Although even a weekend angler’s 14-footer can be rigged with a fish finder, the relatively crude sonar technology does little more than reflect the presence of a moving thing below the boat—possibly a fish, but not necessarily. More sophisticated sonar devices have had somewhat better luck identifying individual species, although they are far from reliable.

As a result, sonar has been of limited use to marine biologists concerned with monitoring vast—or, as the case may be, dwindling—stocks of critical ocean species like mackerel, herring and cod.

Korneliussen’s software relies on a technology called frequency-dependent backscatter—the reflection of sound waves in their direction of origin—as the main method for identifying fish species underwater. To improve the accuracy, it also incorporates measures of backscattering strength, geographical position, school-shape and other details that can be unique to particular species.

Korneliussen, of the Institute of Marine Research in Bergen, said the system

can be trained to identify several species. Currently our identification library contains Atlantic mackerel, herring, capelin, southern krill, northern krill, sand-eel and squid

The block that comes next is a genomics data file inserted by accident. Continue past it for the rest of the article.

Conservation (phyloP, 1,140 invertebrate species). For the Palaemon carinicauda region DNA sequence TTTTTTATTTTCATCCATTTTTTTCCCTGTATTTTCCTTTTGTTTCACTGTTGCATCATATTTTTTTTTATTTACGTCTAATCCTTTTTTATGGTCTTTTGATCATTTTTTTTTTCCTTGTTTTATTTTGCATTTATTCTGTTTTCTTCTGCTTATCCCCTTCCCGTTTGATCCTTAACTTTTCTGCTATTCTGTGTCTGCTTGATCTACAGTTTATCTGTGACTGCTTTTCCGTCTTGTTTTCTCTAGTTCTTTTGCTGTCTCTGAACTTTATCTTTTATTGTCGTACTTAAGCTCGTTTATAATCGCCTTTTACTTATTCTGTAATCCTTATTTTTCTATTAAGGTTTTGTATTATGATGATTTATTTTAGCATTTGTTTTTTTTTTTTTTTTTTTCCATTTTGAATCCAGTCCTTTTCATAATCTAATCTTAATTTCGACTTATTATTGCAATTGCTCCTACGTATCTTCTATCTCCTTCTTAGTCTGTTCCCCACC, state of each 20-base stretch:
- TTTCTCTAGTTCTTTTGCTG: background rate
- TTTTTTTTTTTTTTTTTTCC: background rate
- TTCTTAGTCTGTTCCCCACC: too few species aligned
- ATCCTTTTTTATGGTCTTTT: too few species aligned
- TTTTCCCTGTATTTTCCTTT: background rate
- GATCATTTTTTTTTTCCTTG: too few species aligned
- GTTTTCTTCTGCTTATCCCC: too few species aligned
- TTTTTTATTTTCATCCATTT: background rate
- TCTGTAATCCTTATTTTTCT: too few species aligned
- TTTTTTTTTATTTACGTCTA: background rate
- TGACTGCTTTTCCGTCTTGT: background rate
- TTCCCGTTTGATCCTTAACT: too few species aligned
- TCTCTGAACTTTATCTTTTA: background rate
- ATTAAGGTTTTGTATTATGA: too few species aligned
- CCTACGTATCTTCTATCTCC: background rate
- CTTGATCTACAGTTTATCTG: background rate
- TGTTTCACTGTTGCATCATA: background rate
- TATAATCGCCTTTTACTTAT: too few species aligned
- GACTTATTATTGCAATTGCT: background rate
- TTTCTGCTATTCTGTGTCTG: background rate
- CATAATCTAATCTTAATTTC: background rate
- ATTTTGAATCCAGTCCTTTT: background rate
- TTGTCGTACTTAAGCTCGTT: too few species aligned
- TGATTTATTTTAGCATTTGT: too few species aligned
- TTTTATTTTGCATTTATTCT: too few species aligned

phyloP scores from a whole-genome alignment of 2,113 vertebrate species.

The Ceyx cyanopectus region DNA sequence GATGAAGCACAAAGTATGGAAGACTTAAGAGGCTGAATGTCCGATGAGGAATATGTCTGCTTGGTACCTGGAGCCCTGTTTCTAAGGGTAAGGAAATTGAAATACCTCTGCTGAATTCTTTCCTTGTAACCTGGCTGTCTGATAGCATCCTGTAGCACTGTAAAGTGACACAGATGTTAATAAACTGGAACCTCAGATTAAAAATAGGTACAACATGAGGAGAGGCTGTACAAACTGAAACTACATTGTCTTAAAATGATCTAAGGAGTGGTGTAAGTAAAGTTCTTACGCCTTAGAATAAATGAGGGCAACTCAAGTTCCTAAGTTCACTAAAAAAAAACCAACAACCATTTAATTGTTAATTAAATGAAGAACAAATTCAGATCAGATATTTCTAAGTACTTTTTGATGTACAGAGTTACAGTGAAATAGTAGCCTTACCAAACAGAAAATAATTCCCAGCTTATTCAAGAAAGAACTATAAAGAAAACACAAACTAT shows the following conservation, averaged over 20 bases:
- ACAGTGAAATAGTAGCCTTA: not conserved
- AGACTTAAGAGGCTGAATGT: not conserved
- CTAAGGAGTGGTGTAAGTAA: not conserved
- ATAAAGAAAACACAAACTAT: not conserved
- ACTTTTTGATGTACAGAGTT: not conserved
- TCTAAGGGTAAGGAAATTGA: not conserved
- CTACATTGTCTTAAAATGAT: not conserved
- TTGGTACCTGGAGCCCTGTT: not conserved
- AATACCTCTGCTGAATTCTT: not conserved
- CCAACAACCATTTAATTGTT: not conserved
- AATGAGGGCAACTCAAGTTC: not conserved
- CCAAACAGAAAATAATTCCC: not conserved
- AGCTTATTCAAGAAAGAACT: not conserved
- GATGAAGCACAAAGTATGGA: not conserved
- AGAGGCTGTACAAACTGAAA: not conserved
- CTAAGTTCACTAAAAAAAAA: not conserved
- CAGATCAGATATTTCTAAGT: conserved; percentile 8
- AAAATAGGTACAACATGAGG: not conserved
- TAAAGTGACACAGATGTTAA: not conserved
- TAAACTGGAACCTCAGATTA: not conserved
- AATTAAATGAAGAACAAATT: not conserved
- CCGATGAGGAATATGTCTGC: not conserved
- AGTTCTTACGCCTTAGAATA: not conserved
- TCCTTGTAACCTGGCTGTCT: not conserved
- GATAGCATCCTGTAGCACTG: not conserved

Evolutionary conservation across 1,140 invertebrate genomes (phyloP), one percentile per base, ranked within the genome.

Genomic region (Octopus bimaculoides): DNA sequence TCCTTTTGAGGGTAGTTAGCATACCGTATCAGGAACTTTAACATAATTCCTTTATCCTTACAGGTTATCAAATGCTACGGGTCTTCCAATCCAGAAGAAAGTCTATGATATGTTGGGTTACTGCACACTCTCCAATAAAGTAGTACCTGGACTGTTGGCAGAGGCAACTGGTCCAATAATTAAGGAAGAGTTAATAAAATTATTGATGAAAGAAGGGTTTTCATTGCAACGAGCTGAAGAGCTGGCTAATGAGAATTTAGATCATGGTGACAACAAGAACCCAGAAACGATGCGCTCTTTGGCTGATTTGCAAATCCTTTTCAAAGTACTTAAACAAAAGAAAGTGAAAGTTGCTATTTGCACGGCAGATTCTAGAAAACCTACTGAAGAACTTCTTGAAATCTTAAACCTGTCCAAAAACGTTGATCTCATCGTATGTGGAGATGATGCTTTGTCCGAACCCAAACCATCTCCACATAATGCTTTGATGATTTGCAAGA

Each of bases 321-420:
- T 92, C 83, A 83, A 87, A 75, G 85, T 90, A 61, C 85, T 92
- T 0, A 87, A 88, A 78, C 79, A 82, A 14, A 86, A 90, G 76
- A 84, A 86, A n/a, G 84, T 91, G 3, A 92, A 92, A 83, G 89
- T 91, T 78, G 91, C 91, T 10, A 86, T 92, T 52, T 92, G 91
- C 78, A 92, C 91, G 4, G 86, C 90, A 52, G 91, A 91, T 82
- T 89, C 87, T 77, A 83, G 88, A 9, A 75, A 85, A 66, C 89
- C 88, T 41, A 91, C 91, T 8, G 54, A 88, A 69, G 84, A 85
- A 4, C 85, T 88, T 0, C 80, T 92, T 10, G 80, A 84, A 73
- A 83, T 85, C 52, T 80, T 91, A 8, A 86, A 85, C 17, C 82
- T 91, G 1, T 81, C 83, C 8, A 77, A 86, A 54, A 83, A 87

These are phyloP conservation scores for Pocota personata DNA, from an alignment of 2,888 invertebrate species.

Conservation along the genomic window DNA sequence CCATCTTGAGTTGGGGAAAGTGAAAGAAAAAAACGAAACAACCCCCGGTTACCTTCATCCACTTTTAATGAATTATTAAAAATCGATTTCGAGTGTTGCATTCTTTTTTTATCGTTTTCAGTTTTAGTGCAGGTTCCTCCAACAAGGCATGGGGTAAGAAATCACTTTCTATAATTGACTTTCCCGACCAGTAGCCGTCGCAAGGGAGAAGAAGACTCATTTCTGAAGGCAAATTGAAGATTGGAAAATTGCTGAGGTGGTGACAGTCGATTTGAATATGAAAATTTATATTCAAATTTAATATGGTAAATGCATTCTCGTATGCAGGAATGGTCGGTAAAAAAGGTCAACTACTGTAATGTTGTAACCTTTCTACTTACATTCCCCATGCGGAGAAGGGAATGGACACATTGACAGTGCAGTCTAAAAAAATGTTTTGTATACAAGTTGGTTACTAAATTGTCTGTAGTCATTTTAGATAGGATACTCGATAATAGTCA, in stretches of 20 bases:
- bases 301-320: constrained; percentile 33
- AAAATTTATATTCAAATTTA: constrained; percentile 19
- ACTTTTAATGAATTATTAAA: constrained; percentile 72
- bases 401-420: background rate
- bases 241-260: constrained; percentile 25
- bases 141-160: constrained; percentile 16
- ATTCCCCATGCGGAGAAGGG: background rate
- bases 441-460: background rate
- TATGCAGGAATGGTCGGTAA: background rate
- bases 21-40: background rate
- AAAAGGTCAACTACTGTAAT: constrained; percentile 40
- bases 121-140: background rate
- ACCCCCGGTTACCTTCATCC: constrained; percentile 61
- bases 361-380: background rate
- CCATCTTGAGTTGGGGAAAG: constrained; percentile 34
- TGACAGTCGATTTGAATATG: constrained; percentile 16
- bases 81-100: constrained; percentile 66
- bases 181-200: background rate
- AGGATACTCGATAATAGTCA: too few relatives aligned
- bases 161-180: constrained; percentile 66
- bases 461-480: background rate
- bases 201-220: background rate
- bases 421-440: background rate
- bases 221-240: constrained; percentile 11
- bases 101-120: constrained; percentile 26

However, he added, for some species the technique remains less definitive than it is for mackerel.

For the moment, the acoustic technology is best suited to scientific research, as it requires calibrated echosounders, but it has significant implications for the commercial fishing industry, Korneliussen said.

In Norwegian waters, any fish that is caught has to be delivered on land, so catching the wrong species—or catching a species at the wrong time of year—could cost quite a bit in lost income.

However, he added,

the scientific software has been modified to fit the commercial fishing fleet since we feel obligated to make new scientific methods available to them, but the software is currently not ready for general use by fishermen.